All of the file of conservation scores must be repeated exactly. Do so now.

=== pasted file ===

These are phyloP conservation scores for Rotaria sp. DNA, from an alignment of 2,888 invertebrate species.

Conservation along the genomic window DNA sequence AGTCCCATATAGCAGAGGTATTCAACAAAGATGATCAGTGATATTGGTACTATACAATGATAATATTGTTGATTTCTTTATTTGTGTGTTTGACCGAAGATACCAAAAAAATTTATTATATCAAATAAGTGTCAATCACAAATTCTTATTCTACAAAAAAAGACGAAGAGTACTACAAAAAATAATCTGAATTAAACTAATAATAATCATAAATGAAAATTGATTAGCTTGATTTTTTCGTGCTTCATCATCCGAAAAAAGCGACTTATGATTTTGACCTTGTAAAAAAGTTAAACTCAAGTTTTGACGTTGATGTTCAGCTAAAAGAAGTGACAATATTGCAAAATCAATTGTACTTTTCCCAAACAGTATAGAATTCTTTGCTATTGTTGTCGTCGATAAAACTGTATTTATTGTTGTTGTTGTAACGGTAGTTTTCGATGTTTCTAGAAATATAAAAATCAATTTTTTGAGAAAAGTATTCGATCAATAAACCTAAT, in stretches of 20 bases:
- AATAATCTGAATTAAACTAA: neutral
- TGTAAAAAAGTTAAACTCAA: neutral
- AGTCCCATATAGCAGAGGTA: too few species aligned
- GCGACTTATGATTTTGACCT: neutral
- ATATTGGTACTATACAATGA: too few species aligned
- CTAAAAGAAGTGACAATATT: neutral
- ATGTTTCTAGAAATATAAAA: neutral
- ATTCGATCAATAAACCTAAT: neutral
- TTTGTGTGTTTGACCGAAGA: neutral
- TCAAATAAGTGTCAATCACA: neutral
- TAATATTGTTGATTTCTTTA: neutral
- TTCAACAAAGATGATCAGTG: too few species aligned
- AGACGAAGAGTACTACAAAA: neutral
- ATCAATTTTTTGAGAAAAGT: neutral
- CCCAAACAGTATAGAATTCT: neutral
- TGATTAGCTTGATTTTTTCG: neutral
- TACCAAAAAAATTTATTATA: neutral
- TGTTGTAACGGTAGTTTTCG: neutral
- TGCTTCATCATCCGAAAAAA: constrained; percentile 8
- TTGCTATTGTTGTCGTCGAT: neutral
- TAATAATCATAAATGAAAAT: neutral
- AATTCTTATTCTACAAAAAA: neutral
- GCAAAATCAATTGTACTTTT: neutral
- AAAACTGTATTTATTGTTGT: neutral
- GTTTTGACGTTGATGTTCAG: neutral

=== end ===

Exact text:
These are phyloP conservation scores for Rotaria sp. DNA, from an alignment of 2,888 invertebrate species.

Conservation along the genomic window DNA sequence AGTCCCATATAGCAGAGGTATTCAACAAAGATGATCAGTGATATTGGTACTATACAATGATAATATTGTTGATTTCTTTATTTGTGTGTTTGACCGAAGATACCAAAAAAATTTATTATATCAAATAAGTGTCAATCACAAATTCTTATTCTACAAAAAAAGACGAAGAGTACTACAAAAAATAATCTGAATTAAACTAATAATAATCATAAATGAAAATTGATTAGCTTGATTTTTTCGTGCTTCATCATCCGAAAAAAGCGACTTATGATTTTGACCTTGTAAAAAAGTTAAACTCAAGTTTTGACGTTGATGTTCAGCTAAAAGAAGTGACAATATTGCAAAATCAATTGTACTTTTCCCAAACAGTATAGAATTCTTTGCTATTGTTGTCGTCGATAAAACTGTATTTATTGTTGTTGTTGTAACGGTAGTTTTCGATGTTTCTAGAAATATAAAAATCAATTTTTTGAGAAAAGTATTCGATCAATAAACCTAAT, in stretches of 20 bases:
- AATAATCTGAATTAAACTAA: neutral
- TGTAAAAAAGTTAAACTCAA: neutral
- AGTCCCATATAGCAGAGGTA: too few species aligned
- GCGACTTATGATTTTGACCT: neutral
- ATATTGGTACTATACAATGA: too few species aligned
- CTAAAAGAAGTGACAATATT: neutral
- ATGTTTCTAGAAATATAAAA: neutral
- ATTCGATCAATAAACCTAAT: neutral
- TTTGTGTGTTTGACCGAAGA: neutral
- TCAAATAAGTGTCAATCACA: neutral
- TAATATTGTTGATTTCTTTA: neutral
- TTCAACAAAGATGATCAGTG: too few species aligned
- AGACGAAGAGTACTACAAAA: neutral
- ATCAATTTTTTGAGAAAAGT: neutral
- CCCAAACAGTATAGAATTCT: neutral
- TGATTAGCTTGATTTTTTCG: neutral
- TACCAAAAAAATTTATTATA: neutral
- TGTTGTAACGGTAGTTTTCG: neutral
- TGCTTCATCATCCGAAAAAA: constrained; percentile 8
- TTGCTATTGTTGTCGTCGAT: neutral
- TAATAATCATAAATGAAAAT: neutral
- AATTCTTATTCTACAAAAAA: neutral
- GCAAAATCAATTGTACTTTT: neutral
- AAAACTGTATTTATTGTTGT: neutral
- GTTTTGACGTTGATGTTCAG: neutral